[QODLink]
Africa

CAR president 'not in complete control'

French and African troops flood into Central African Republic after hundreds of people are killed in days of violence.

Last updated: 09 Dec 2013 03:00
Email Article
Print Article
Share article
Send Feedback

The president of the Central African Republic has told Al Jazeera that he is not in complete control of his country.

Michel Djotodia said he could not stop armed groups operating in the country, as a wave of killings left hundreds dead in just a few days.

"It is too much to say I have no control. I control my men. The men I can't control are not my men," said Djotodia, who came to power after a mainly Muslim armed group now known as Seleka overthrew President Francois Bozize earlier this year. 

The mostly Muslim former rebels who control the country are patrolling neighbourhoods across the capital of Bangui, despite an order to return to their barracks.

Residents of Bossangoa have found refuge inside an
African peacekeepers' base [Marcus Bleasdale/HRW]

The Red Cross says 400 bodies have been found after three days of fighting between Seleka and a largely Christian armed group named Anti-Balaka ["anti-machete", the weapon of choice of many Seleka fighters].

Meanwhile, thousands more international troops are on their way to the embattled country. The African Union has around 2,500 troops there now, but is increasing that to 6,000. In addition, 1,200 French troops have been bolstered by the arrival of 400 more soldiers.

On Saturday, the country's interim authorities ordered all forces except foreign peacekeepers and the presidential guard off the streets of Bangui, after a hospital in the capital was been attacked by Seleka rebels.

The gunmen reportedly pulled injured victims from Bangui's Amitie hospital, and shot dead at least ten. The hospital has since been abandoned.

Al Jazeera has learned that the Anti-Balaka group contains elements of Bozize's army, and is regrouping outside the capital, awaiting reinforcements.

Hollande's remarks

French President Francois Hollande also said on Saturday it would be difficult for the current head of CAR to stay in place because he let the crisis there unfold.

"I don't want to point fingers but we cannot keep in place a president who was not able to do anything, or even worse, who let things happen," he said in an interview broadcast on the France 24 TV channel.

Hollande said elections should be held before 2015 when Djotodia's mandate ends. "The idea is to head as fast as possible towards elections," he said.

Nazanine Moshiri blogs from CAR

Bangui: Waiting for the next big battle
Inside Bangui, a deserted city
Hyped-up contact group meeting on CAR
Uncovering a massacre in CAR

Follow Nazanine on Twitter:
@NazanineMoshiri

French forces started deploying to the north and west of the country to secure main roads and towns outside the capital, French army spokesman Gilles Jarron said on Saturday.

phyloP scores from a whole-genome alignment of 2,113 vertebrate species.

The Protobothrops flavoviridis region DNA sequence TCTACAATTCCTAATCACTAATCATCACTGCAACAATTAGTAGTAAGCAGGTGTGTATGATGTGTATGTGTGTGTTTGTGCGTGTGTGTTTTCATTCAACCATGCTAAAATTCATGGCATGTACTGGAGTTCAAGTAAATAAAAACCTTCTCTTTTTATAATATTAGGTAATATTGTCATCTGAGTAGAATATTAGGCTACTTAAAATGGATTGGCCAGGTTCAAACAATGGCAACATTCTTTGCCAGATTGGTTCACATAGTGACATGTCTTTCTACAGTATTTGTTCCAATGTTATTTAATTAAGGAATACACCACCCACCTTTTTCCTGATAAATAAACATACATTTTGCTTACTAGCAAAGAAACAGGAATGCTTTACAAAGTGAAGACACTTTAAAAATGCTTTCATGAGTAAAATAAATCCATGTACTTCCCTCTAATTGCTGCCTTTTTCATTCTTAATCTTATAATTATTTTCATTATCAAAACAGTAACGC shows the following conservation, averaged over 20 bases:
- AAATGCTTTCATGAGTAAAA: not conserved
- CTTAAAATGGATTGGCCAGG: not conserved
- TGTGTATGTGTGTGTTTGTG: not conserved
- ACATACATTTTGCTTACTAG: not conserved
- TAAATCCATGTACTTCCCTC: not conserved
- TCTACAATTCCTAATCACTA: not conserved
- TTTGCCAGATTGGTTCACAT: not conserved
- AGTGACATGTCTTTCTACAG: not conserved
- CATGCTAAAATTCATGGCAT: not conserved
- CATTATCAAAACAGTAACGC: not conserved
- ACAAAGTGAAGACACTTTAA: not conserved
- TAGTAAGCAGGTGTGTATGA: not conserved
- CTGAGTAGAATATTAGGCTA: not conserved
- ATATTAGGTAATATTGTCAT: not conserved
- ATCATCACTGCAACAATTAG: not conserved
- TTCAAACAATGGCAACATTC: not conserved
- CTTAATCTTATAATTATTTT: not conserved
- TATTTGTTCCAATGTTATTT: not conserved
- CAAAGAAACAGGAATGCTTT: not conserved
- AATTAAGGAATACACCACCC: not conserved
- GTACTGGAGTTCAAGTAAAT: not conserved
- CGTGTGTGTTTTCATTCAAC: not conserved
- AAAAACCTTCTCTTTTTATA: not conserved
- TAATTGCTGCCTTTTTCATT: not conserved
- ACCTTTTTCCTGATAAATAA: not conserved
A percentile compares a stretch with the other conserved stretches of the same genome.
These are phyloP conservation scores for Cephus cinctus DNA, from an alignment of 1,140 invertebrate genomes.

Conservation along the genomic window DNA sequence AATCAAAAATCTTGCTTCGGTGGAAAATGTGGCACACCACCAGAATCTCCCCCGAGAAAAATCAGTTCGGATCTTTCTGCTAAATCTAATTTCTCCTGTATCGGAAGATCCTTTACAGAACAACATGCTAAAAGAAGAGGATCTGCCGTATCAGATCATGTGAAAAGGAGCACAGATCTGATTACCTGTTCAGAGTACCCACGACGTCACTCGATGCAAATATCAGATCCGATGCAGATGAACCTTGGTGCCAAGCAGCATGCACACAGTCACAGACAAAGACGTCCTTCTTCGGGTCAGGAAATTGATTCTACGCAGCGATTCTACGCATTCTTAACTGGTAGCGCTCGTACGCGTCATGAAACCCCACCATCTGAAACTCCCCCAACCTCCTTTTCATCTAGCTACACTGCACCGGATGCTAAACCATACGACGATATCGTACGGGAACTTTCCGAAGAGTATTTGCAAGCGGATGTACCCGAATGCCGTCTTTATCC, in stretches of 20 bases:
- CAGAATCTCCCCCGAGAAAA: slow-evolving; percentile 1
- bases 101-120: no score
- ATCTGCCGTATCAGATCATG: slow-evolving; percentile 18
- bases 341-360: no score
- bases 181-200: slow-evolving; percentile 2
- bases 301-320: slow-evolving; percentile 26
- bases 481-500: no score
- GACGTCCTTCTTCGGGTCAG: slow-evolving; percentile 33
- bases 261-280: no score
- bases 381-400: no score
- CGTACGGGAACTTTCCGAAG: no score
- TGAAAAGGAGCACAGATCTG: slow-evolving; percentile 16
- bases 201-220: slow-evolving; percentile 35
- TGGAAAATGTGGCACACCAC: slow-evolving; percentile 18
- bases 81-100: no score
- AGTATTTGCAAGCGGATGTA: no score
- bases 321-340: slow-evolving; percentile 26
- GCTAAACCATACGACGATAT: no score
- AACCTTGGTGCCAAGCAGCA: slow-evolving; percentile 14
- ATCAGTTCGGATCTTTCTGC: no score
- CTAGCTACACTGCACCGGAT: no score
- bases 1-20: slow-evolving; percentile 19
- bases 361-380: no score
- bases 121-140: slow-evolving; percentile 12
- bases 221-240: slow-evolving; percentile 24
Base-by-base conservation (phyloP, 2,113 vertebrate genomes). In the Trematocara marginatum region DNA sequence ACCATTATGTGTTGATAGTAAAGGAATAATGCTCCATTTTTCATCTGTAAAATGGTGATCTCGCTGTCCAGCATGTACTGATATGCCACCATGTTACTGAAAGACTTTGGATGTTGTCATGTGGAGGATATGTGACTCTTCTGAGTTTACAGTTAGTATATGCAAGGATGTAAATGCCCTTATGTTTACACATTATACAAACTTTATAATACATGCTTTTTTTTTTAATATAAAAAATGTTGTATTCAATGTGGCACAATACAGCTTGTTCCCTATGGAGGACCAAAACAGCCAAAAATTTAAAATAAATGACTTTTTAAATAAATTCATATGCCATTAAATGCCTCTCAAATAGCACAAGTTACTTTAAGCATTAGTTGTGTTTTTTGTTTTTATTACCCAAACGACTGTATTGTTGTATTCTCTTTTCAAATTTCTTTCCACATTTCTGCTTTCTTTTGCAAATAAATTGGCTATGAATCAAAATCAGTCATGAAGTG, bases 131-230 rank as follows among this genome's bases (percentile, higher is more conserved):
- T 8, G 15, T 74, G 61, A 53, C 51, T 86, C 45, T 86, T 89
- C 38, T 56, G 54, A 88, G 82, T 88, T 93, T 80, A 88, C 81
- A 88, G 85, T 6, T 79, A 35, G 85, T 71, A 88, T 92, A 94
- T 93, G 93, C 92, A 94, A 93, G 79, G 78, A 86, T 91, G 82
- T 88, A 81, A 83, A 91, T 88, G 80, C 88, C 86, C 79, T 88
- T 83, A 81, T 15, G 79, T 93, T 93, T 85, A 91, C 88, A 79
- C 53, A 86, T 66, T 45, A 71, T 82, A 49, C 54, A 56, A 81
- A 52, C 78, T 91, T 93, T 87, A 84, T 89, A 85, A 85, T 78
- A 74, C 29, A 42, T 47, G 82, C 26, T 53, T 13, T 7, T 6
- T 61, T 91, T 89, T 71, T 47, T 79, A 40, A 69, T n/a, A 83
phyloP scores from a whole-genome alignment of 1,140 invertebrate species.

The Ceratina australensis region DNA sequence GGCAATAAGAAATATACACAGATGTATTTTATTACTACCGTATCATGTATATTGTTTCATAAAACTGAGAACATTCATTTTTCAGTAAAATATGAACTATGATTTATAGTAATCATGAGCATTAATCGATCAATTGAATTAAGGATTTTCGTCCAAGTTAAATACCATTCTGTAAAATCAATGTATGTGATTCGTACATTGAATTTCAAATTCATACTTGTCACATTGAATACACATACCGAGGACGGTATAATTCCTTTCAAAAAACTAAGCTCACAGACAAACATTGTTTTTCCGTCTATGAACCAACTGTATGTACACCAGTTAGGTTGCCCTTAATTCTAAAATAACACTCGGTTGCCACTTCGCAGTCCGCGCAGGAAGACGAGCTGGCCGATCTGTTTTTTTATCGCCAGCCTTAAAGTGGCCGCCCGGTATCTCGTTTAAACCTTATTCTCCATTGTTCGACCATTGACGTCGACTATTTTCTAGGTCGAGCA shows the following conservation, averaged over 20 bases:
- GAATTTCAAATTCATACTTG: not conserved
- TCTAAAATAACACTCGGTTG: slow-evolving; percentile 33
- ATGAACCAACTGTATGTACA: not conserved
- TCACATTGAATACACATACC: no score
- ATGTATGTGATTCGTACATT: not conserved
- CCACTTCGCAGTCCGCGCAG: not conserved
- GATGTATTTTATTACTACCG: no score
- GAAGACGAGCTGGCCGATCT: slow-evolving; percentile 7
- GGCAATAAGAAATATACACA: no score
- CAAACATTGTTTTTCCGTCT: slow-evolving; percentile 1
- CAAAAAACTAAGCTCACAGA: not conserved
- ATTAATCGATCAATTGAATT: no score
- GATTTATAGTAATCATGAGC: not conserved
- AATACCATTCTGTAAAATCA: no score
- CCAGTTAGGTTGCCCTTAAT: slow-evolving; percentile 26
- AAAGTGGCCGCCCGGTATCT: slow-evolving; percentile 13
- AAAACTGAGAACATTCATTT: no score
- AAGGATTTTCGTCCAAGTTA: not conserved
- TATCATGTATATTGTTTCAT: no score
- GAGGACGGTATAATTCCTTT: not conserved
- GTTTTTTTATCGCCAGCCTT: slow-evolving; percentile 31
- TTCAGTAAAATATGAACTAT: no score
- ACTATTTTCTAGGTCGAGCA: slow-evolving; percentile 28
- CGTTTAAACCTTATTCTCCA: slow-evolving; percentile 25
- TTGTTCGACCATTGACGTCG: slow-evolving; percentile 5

"Peacekeepers are patrolling the main roads. This is helping keep the looting down. But the atrocities are inside the neighbourhoods," said Amy Martin, head of the UN officer for the Office for the Coordination of Humanitarian Affairs (OCHA).

"If they can get into the neighbourhoods, we might start seeing a reduction in these crimes. The level of atrocities and the lack of humanity, the senseless killing defies imagination."

The latest bloodshed started on Thursday as armed Christians from Anti-Balaka raided Muslim neighbourhoods, in a country that has been seeing tit-for-tat violence between rival armed groups since Bozize's downfall in March.

Djotodia, who was leader of the Seleka rebel alliance, has struggled to control his loose band of fighters, many from neighbouring Chad and Sudan.

French troops rumbled into their former colony on Friday, trying to stop violence in the capital and to stabilise the country after the UN Security Council authorised Paris to use force to help African peacekeepers.

664

Source:
Al Jazeera and agencies
Email Article
Print Article
Share article
Send Feedback
Topics in this article
People
Country
City
Organisation
Featured on Al Jazeera
More than one-quarter of Gaza's population has been displaced, causing a humanitarian crisis.
Ministers and MPs caught on camera sleeping through important speeches have sparked criticism that they are not working.
Muslim charities claim discrimination after major UK banks began closing their accounts.
Italy struggles to deal with growing flood of migrants willing to risk their lives to reach the nearest European shores.
Featured
US drones in Pakistan have killed thousands since 2004. How have leaders defended or decried these deadly planes?
Residents count the cost of violence after black American teenager shot dead by white Missouri police officer.
EU's poorest member state is struggling to cope with an influx of mostly war-weary Syrian refugees.
Study says tipping point reached as poachers kill 7 percent of African elephants annually; birth rate is 5 percent.
Zimbabwe's leader given rotating chairmanship of 15-member nation bloc a year after he won disputed presidential polls.
join our mailing list